BART seeks public opinion about planned improvements for SF stations
SAN FRANCISCO (KTVU) -- BART on Tuesday was asking for public input on plans to improve its stations along Market Street as the agency gets ready to spend $12 million.
BART riders didn't hesitate to talk to KTVU about the many problems at the Civic Center Station.
"The station sucks! It's nasty. It's disgusting. They let all the homeless people lay all over the ground," said regular rider Shanika Amos of Stockton.
Roughly 403,000 people ride BART each weekday. Over the years, the wear and tear has become evident. The transit agency is about to undergo a multi-million dollar face lift on its Market Street stations.
"Our customers have been extremely frustrated by the performance of our escalators. They're breaking down a lot and we know that. So this is something we know we have to do," said BART spokesperson Tim Chan.
Chan said in phase one, BART will replace the escalators at two of the Powell Street entrances and one at Civic Center. The agency will also install canopies over those new escalators similar to the one they added to 19th Street Station in Oakland.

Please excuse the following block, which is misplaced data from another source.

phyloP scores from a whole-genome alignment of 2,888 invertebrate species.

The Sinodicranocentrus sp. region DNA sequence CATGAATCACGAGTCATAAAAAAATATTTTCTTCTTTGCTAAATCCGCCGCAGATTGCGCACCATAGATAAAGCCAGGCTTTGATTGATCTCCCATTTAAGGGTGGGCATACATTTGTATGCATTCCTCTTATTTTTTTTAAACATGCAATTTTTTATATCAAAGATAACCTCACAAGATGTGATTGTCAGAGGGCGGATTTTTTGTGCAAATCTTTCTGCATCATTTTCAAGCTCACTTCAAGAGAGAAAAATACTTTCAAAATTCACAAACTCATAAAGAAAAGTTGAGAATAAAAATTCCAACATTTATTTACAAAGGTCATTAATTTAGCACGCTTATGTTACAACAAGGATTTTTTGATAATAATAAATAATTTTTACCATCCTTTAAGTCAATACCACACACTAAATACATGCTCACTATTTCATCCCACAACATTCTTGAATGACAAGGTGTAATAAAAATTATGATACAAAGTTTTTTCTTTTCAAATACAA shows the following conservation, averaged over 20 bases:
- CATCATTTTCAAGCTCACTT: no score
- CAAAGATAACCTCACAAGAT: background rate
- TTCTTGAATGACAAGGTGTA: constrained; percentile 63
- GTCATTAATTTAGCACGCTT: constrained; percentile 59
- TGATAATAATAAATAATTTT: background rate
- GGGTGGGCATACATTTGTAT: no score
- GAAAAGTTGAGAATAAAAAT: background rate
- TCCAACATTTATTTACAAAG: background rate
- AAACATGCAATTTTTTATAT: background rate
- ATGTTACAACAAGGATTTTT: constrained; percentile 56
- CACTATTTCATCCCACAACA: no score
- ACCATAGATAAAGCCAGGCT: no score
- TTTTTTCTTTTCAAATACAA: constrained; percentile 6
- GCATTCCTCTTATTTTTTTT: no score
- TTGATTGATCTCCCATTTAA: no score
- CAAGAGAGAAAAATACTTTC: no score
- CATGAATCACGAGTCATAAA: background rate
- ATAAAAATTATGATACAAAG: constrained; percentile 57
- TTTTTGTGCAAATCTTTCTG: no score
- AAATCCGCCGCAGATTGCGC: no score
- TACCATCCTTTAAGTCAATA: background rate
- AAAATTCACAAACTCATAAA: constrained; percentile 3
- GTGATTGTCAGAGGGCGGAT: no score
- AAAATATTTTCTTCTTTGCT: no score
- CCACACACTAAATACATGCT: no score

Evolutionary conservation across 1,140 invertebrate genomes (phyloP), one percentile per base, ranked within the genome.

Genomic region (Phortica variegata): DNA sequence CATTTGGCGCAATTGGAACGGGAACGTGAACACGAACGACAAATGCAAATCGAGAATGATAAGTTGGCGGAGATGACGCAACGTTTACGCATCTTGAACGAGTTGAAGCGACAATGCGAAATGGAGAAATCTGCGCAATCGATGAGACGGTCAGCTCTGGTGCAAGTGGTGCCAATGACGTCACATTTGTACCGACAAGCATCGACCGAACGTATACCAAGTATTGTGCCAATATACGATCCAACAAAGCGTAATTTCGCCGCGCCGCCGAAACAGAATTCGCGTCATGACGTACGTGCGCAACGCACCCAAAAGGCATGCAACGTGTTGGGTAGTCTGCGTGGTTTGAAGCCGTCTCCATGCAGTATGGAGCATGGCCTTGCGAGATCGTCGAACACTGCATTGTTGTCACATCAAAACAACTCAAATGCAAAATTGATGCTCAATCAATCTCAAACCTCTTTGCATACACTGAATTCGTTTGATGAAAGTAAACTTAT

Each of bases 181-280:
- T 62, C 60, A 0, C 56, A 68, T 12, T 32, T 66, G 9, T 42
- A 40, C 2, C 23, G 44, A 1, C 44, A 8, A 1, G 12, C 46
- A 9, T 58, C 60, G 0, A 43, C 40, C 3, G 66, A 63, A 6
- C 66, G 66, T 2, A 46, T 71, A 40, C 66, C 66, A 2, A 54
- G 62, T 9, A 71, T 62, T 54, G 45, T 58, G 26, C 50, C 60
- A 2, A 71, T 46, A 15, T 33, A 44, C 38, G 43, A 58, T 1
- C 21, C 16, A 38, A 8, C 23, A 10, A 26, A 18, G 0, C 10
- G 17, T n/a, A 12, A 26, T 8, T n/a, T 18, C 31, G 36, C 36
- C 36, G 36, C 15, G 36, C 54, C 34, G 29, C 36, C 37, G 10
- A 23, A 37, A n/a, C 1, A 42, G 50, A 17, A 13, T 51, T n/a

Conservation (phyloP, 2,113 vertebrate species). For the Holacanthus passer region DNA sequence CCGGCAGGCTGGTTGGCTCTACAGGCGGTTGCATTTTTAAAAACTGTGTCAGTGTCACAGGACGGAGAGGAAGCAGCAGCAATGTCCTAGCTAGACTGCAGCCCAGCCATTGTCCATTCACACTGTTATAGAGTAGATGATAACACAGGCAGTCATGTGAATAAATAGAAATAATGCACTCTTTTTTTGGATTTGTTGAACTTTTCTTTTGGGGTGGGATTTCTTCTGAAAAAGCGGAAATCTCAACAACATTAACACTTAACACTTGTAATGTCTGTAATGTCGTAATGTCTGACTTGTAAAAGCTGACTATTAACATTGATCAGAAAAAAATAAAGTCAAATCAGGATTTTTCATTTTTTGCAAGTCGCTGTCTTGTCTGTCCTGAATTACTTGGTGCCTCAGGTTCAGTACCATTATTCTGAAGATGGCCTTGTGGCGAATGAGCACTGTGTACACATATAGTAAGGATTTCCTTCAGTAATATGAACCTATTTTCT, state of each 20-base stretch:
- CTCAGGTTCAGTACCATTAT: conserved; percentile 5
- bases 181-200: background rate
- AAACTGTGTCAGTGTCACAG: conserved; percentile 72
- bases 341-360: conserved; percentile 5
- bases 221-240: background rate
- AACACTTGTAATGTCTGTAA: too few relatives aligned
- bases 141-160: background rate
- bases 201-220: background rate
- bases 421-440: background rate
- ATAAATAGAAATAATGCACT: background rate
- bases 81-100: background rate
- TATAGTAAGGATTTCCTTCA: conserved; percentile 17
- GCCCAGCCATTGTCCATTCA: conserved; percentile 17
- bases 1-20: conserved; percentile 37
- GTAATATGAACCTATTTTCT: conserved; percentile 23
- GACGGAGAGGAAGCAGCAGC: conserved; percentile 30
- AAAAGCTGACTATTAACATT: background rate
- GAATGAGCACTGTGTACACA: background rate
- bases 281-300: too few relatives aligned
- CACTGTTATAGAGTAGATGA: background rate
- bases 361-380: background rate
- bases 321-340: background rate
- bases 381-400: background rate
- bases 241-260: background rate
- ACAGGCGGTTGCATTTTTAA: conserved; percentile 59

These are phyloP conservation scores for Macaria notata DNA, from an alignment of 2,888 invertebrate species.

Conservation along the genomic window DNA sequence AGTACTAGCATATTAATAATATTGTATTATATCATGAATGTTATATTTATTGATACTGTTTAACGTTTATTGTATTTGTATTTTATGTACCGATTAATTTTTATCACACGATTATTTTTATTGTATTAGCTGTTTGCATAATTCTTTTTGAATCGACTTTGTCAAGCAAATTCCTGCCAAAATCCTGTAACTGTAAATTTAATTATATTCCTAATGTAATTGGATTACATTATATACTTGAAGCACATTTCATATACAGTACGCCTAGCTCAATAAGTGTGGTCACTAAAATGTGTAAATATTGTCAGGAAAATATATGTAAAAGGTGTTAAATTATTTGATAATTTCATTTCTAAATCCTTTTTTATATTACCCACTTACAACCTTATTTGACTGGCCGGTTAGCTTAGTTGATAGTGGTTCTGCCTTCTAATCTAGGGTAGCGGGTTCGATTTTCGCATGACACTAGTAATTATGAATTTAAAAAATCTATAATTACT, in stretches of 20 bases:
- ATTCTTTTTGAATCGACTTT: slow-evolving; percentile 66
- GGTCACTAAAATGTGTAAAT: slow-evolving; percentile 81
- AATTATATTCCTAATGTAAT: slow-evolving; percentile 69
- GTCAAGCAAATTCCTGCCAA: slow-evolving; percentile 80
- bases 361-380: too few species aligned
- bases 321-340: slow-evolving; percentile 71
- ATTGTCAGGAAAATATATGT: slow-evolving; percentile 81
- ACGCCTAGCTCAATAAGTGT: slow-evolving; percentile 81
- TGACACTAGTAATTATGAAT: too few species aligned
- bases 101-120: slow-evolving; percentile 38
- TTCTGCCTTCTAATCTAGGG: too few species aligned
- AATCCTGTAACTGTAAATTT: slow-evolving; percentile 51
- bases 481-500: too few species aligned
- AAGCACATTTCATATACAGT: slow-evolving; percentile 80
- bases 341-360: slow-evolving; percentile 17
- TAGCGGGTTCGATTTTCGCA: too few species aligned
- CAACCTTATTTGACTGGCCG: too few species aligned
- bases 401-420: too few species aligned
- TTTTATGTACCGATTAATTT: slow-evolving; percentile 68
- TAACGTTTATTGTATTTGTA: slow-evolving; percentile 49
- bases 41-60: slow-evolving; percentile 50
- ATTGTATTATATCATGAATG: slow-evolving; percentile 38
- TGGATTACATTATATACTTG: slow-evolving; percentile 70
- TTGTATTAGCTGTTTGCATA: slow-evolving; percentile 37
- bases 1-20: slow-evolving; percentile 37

The project is expected to cost $4 million per entrance.
"There always fixing the escalators because they get wet and everything else. Keep them dry and keep them running. That's what it's all about," said Barry Stenger of Oakland.
Chan said an added safety feature will allow BART employees to lock the canopies. This should prevent people from having access to the station after-hours. He says another of BART's plans is to add more elevators and escalators to Civic Center Station. They wil also install LED lighting to the concourse and platform levels.
As far as the homeless problem, BART is working on that too.
"We are enforcing a public access code that simply says that if people are lying down, we do have to ask them to sit up or leave," said Chan.
The next phase calls for new escalators and canopies for the remaining Powell and Civic Center entrances. After that, BART hopes to do similar projects at Montgomery and Embarcadero stations.